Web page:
How many of you have gone to online media shows and found yourself looking at exhibitor booth signs and wondered:
a. I still don't get it…what do these guys sell?
b. What do they do that is different from each other?
c. Is this something I should know more about?
Are the media buyers confused, too? It's hard not to be when the media sellers are all saying the same thing: "We are the best! We are the #1 way to reach your audience. ROI? Yep, we got it! We're #1!"
Every day, hundreds of digital media sellers attempt to sell their offering by pointing out their unique grip on the market (Theirs? Yours?). They reach the right audience in the right way and therefore should be in the consideration set, right? They are all counting on agencies and advertisers appreciating their unique value. We all want it to be obvious – "obviously, with our brand and yours, we are the right place for you (your advertiser) to advertise."
Well, they are all right – for someone. But, how should they communicate this effectively? Tout the reputation of their brand? That is offline thinking.
The mistake most online media sellers make is that they don't think of advertisers as publishers, which they are. In fact, every person and every brand and even some agencies are online publishers. If you have a Facebook page (1 in 7 people on the planet), LinkedIn profile, Google+, blog or Pinterest account, you are a publisher. If you are a brand with a corporate website, microsite, Facebook fan page, Twitter feed, etc., you are a publisher. And, obviously, online and traditional offline publishers are publishers as are businesses like retail and wholesale…even app developers – if you have a URL, you are a publisher. And, we publishers all want the same thing:
Traffic. People coming to our content. More and more visitors each day. Ideally, the cost to us for each new visitor, on average, is less and less. We want traffic that is engaged with our content and the measure we all use is – can this traffic be scaled and monetized? While not every digital asset is e-commerce, we want to monetize our traffic through "proportional or fractional" conversions. To explain: if I sell products or generate leads or subscriptions there is a value to each of these "full conversions." But, if I want people to read my blog and tell a friend, that is a fractional conversion. In fact, every engagement point is a fractional conversion. Even something as innocent as page views: What is it worth to us to get a visitor to go from the landing page to another page? What is worth to us to get our average user to increase their time on site from 1 minute to 2 minutes? What is each Facebook "like" worth? How many downloads of white papers equals' one person buying our service? What is the actual monetary value we assign to each of these engagements?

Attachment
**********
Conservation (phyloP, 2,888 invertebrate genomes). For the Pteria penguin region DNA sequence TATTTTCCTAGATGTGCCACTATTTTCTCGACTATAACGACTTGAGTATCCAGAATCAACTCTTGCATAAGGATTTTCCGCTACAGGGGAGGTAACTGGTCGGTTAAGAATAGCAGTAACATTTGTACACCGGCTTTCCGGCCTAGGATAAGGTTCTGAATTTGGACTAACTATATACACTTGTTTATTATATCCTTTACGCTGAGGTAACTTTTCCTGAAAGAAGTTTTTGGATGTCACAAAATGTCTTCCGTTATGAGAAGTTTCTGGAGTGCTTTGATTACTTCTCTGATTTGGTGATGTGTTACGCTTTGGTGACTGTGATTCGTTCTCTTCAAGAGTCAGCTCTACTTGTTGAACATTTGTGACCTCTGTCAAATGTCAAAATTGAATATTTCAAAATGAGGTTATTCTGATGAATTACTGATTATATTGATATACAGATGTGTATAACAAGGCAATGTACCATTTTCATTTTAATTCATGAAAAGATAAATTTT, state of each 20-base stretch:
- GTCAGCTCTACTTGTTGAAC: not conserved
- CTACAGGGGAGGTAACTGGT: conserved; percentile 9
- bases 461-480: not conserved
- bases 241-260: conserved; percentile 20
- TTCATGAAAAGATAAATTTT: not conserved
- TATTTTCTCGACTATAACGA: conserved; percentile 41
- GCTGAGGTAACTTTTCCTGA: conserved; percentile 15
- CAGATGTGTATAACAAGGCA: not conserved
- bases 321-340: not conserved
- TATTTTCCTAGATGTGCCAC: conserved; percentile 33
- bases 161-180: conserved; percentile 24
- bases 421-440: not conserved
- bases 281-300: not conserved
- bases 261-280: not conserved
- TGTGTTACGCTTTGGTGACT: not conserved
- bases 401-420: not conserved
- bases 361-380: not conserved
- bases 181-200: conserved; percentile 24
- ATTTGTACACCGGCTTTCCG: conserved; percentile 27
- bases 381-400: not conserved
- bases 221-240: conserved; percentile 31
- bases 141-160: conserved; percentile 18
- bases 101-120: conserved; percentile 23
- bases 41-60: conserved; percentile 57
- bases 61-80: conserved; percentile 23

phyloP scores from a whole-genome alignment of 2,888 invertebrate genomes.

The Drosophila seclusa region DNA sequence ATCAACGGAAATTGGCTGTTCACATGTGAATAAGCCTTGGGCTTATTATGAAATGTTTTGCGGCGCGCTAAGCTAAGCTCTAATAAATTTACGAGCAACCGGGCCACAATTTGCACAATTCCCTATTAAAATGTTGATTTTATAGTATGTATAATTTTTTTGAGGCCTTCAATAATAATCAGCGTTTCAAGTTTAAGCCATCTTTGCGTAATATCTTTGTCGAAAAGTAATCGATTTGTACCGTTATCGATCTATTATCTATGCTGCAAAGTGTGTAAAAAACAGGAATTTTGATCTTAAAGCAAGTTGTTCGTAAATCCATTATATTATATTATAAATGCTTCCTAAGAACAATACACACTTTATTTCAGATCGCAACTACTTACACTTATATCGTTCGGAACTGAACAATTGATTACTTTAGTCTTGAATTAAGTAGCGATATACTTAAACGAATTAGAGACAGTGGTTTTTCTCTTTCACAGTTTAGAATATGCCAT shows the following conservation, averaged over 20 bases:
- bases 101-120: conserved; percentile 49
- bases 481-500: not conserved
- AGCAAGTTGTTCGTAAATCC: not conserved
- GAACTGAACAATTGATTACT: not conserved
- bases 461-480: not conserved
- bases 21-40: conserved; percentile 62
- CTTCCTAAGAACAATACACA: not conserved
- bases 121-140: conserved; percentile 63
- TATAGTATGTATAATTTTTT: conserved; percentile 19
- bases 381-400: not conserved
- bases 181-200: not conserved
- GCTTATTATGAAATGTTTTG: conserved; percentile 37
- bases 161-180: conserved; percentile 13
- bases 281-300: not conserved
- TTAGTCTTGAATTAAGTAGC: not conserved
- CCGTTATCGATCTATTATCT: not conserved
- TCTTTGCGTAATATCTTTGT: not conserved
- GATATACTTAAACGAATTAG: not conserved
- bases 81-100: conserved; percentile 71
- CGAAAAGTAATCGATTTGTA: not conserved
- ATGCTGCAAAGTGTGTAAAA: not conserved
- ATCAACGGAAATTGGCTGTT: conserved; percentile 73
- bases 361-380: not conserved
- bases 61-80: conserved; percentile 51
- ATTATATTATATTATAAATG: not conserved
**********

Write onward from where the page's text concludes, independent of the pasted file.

If you are selling media, you need to learn the value and goal of each of these desired engagements. Now, take that information and focus your presentation on matching their goals with these four attributes of your advertising opportunity:
1. Over indexing
2. Zero Share
3. Unduplicated Audience
Let's look at each in detail:
1. Over indexing refers to measuring specific buying behaviors of your visitor's compared to those of your peer group. Which quality – THAT IS IMPORTANT TO A SPECIFIC ADVERTISER – does your site or network reach in greater abundance or to a greater degree than your peer group of advertising competitors?
2. "Zero Share" refers to advertisers who are on someone else's advertising vehicle but not yours. Sellers need to know this in order to more strategically find leads; Agencies concerned with understanding the digital landscape, separation of advertisers and category exclusives should know this too.
3. Unduplicated Audience. In the same way as there is always a bigger fish, there is always a bigger network that also reaches the same target your site does. So, what part of your audience is more likely to be found on your site than your competitors (including the network's ad inventory on sites that are part of the "bigger" network)?
4. Loyalty refers to the tendency of repeat visitors on an ad-supported site/network to come to the site by way of "favorites" (as opposed to first time visitors who get there via Search Engines and Social Media –check the referring codes on site visitors to see how visitors find your site) as well as engage with your content across all of your platforms. For example, does your small but loyal audience all download your app? Do a high percentage of them view your site on a mobile device? Do they attend your events or follow you on Twitter?
No site or network is inherently better – the question is can you do a better job of matching their goals to your offering - -and backing up your claims with real numbers and credible research sources. If you can make that case, you will be #1 in the advertiser's eyes. Otherwise, you are #2.
Steve Bookbinder is CEO of Digital Media Training. DMT is a leader in delivering training which treats sales as a competitive sport and changes behavior needed to help sellers consistently win. Steve has delivered more than 500 keynote speeches at national sales meetings, conducted more than 3,000 training workshops and trained, coached and managed more than 35,000 sellers and managers from leading companies around the world for more than 20 years. Steve can be reached at Steve@dmtraining.net.
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